Sure, the Popehat Signal is fun to light up, but whether it does anything is entirely out of my hands. The signal depends on dedicated lawyers willing to devote valuable time and effort to protect freedom of speech. Without them I'm just a guy with a weird searchlight cartoon who likes to say "taint" a lot.
That's why I am thrilled — and thankful — to report on the response to last month's Popehat Signal seeking help for a blogger sued in Texas by an AIDS denialist.
You might recall from that post that Clark Baker is suing Todd Deshong for trademark violations and defamation because Deshong has been challenging and criticizing Baker's junk-science rap. Baker even asserts that it is defamatory to say that his bogus scientific theories are a hoax:
They allege that Plaintiff Baker is incompetent, that he knowingly makes false and misleading representations to the public, that his legal and scientific theories with regard to HIV are a hoax, that Baker’s reputation as a former LAPD police officer is misleading, and other personally disparaging remarks.
The response to the signal was nothing short of spectacular. Today a team of four lawyers representing Todd Deshong pro bono filed two motions: a motion to dismiss the trademark claims and a a motion to strike the defamation claims under Texas' robust anti-SLAPP statute. The exhibits in support of the motions are here.
This is top-notch legal work that would cost you tens of thousands of dollars if you were paying for it. Deshong is getting it for free because the lawyers on this team believe in free speech and oppose abuse of the legal system to suppress it. Here's the team, in no particular order:
D. Gill Sperlein, a veteran First Amendment litigator well known to my colleagues in the First Amendment Lawyers Association, who is generous with pro bono work. Gill stepped in early and took the lead in Deshong's defense.
Paul Alan Levy of Public Citizen, whose exploits are well known to Popehat readers. Paul is one of the foremost lawyers in the country on the issue presented in the motion to dismiss: the abuse of trademark to suppress criticism.
Gary P. Krupkin, an experienced defense attorney, litigator, and free speech defender who has previously come to the aid of bloggers in Texas, and whose formidable skills have been sufficient to talk sense into me on more than one occasion.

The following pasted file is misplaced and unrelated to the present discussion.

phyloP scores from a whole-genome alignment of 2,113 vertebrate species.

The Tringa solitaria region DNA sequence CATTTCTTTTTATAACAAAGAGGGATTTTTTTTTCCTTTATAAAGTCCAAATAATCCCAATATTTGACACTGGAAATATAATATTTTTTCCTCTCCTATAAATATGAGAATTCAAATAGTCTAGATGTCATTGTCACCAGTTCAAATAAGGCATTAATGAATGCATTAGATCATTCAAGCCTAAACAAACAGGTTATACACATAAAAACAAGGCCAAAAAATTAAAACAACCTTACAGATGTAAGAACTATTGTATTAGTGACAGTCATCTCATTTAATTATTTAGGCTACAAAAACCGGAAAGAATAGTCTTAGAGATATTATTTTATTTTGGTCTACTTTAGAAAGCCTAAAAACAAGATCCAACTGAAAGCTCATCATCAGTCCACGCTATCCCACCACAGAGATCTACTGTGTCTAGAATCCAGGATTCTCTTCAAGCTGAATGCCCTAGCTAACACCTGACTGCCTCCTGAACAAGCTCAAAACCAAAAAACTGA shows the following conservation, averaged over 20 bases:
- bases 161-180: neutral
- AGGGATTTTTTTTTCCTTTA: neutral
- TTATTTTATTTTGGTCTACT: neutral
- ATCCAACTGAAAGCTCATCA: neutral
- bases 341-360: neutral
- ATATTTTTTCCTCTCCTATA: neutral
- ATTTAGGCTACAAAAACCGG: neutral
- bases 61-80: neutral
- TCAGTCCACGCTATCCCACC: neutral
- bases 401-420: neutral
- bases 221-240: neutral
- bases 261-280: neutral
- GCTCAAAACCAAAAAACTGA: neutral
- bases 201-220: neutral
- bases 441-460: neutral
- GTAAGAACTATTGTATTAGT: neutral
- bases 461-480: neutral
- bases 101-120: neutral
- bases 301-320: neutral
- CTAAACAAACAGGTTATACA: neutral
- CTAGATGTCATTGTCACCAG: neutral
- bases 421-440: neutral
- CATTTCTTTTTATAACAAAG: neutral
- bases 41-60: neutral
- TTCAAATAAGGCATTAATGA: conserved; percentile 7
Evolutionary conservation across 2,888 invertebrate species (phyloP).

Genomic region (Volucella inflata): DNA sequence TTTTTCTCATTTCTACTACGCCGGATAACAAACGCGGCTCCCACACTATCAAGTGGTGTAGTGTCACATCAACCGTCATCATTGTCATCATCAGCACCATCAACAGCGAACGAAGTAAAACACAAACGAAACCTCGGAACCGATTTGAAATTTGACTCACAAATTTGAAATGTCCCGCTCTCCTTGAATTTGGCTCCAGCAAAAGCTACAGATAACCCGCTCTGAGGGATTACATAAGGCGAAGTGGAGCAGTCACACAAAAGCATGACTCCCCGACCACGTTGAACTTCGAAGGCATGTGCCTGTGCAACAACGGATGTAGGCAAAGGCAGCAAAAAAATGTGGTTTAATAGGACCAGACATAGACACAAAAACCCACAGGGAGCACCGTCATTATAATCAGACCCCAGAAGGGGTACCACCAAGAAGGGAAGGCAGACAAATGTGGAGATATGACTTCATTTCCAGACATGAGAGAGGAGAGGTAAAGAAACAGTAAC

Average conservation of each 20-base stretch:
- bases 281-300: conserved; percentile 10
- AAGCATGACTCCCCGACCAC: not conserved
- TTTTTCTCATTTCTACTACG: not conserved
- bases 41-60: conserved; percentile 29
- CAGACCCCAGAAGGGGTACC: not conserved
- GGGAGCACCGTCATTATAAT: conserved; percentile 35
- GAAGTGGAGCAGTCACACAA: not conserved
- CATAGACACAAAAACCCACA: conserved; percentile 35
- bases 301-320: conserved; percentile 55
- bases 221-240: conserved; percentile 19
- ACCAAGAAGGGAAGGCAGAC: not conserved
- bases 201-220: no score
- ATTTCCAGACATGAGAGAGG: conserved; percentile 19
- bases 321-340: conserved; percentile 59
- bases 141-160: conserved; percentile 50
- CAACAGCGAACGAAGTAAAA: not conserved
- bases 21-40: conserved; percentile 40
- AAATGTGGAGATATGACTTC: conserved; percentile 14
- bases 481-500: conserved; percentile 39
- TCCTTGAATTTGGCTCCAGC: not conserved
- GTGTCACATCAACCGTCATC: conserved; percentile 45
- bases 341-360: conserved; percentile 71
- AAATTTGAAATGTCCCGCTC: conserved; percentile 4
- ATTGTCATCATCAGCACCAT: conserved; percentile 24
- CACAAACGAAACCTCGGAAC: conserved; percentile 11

Neal A. Hoffman, an up-and-coming litigator at the Houston firm Bush & Ramirez P.L.L.C. It's no easy task to get a firm to sign on for a pro bono project like this; Hoffman and his firm are to be commended, and his dedication and skill here predict a successful career.
[I'd like to point out that Leif Olson, who wrote a memorably awesome letter to a threatening dentist, also offered to help. But only so much badass can fit on a team at one time.]
The motion to dismiss establishes conclusively that Deshong's use of Baker's "HIV Innocence Project" on his critical blog "HIV Innocence Group Truth" is not a trademark violation, but rather classic criticism protected by the First Amendment. You can read Paul Alan Levy's explanation in his blog post. The anti-SLAPP motion demonstrates that Baker cannot prevail on his defamation or business disparagement claims because they are barred by the statute of limitations, because they improperly attack statements of opinion, and because Baker can't prove falsity or malice, as required.
I never predict the outcome of litigation. But Todd Deshong has a hell of a team, and they have the right of it, and I like their chances.
People get threatened with bogus defamation suits, or even sued vexatiously, all the time. One in a hundred gets this type of representation. Too many can't afford it, and too many are intimidated by the prospect of financial ruin into silence. Their free speech rights are quelled by bad actors willing to abuse the legal system. That's why public service like this is so important, particularly when the case involves such a crucial issue — the right of citizens freely to critique the propagation of junk science. Please join me in applauding these lawyers and their firms. Please consider a donation to the legal defense fund, which will cover hard expenses. And please keep doing what you can to promote freedom of expression in the face of legal threats.
Last 5 posts by Ken White
- In Space, No One Can Hear You Threaten Lawsuits - October 4th, 2015
- Down With Peeple - October 1st, 2015
- Ninth Circuit Imposes (Some) Limits On Cops Yanking Things Out of Your Ass - September 30th, 2015
- Arthur Chu Would Like To Make Lawyers Richer and You Quieter and Poorer - September 29th, 2015
- In Roca Labs Case, FTC Takes Novel Stand Against Non-Disparagement Clauses - September 29th, 2015